College for Creative Studies: Product Design


Fadi Pataq

ADM Shipyards

Yacht Designer

Fadi Pataq still remembers feeling an amazing “sense of accomplishment” as he proudly watched the 141m superyacht Swift141 (christened “Yas”) depart from the ADMShipyards into the Arabian Gulf. This was the largest launch of 2011 and most significant superyacht in recent history.

At 141 meters, the private yacht ranks as the sixth largest superyacht in the world.

Yas has been heralded by the press for its super sleek futuristic exterior accentuated by curved green glass sweeping through a pure white hull and superstructure. The yacht’s key features include a swimming pool, heli-pad and two royal tenders. It can accommodate up to 60 guests onboard and a 56 crew.

The launch was the first for Pataq who contributed to the exterior outfitting design of the project.

“I love the sea, and I love design, so designing boats/yachts gave me the right balance between the sea and design,” said Pataq. “I would be happy designing kayaks— it doesn't have to be a yacht. I'm a big fan of anything that floats!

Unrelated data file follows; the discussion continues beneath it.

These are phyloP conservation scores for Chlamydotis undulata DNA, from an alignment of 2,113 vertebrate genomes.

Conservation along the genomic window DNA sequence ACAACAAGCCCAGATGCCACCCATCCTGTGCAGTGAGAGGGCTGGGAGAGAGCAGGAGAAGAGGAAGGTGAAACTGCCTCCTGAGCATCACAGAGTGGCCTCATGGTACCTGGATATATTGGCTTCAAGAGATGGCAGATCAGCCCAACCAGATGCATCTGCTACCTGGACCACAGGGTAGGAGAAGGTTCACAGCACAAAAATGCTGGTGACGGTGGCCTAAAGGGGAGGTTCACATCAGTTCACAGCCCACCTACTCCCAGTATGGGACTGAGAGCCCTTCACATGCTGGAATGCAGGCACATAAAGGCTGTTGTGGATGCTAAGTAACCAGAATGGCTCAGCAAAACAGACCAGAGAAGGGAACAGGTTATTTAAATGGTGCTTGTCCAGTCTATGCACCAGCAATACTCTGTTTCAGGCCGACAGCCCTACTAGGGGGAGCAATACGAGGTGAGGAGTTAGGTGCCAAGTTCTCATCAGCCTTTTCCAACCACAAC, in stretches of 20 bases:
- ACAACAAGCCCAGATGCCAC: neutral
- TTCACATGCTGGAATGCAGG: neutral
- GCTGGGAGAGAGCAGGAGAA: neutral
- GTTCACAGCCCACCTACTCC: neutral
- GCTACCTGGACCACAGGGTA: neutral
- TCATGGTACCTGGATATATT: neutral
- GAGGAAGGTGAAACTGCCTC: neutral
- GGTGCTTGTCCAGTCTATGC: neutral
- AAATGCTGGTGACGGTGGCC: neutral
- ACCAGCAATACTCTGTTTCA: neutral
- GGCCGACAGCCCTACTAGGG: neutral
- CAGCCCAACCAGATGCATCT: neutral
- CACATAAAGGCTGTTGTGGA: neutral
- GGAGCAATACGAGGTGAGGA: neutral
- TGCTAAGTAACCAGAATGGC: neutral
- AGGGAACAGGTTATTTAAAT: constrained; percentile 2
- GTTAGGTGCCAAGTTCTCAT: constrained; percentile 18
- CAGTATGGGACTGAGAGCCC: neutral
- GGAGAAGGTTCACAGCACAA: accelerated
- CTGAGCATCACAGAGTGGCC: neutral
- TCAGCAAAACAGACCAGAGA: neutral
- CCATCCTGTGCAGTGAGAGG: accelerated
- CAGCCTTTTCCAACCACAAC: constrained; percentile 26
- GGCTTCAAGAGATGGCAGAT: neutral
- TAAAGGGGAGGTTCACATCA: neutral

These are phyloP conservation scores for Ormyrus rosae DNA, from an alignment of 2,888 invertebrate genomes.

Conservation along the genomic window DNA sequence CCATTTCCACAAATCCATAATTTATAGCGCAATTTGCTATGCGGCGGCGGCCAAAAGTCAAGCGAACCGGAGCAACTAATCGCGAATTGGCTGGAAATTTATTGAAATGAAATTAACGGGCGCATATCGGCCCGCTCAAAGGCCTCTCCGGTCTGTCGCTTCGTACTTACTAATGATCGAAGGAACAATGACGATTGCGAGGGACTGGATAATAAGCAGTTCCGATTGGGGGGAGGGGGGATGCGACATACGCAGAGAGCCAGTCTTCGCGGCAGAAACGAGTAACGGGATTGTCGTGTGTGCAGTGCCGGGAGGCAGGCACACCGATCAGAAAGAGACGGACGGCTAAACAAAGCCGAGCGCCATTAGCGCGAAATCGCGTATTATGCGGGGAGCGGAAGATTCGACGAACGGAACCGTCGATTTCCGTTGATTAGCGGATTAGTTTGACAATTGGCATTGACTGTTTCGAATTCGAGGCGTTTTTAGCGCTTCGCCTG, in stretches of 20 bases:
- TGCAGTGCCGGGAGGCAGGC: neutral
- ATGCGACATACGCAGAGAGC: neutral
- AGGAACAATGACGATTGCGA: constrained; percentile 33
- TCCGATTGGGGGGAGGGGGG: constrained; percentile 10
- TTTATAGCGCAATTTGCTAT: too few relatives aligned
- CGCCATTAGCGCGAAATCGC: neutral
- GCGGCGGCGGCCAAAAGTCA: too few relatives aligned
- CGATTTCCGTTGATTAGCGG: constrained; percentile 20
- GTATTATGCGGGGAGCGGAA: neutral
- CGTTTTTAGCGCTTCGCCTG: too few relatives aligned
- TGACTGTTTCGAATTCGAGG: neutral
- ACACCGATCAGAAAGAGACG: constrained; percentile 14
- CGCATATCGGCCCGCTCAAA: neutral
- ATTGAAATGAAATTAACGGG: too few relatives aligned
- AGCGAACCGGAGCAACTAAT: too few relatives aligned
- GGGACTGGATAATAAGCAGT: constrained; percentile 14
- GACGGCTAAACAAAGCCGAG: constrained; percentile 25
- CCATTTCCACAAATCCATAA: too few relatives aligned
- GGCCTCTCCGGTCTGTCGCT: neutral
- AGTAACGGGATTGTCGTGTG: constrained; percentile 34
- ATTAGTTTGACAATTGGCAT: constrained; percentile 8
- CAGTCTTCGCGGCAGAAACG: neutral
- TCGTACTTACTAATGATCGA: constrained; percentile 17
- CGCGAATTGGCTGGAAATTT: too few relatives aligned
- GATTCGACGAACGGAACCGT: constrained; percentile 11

“What I love most about my job is that I’m constantly being challenged, always seeking a solution to a problem. For example, while working on Yas, we had to technically create and fit designs that had never been done before on a yacht.”

Most of Pataq’s work involves the design of "grey ships," which include military ships, hospital ships and patrol boats ranging from 15 meters to 130 meters.

Pataq, who was named Young Designer of the Year in 2008 by Superyacht, landed his job with ADM Group at the 2010 Monaco yacht show after working at TZ Intevia in Chicago. He was introduced to the chief operating officer of ADM at a cocktail party at the show. The next day, he showed him his sketchbook and was hired on the spot.

Pataq credits the relationship he developed with Professor Thomas Roney as having the biggest impact on his work.

 “I had Thomas for one semester— my first senior year semester—and he told me to do what I love, and that's exactly what I did in that studio,” Pataq explained. “It was a big success and ended up earning me an award that opened a lot of doors at the time and still continues to lead to opportunities today.

“CCS prepared me how to approach any type of design and also instilled in me the work ethic needed to advance in the real world"

I would like to pass on Thomas Roney's message: Do what you love—what you’re passionate about!”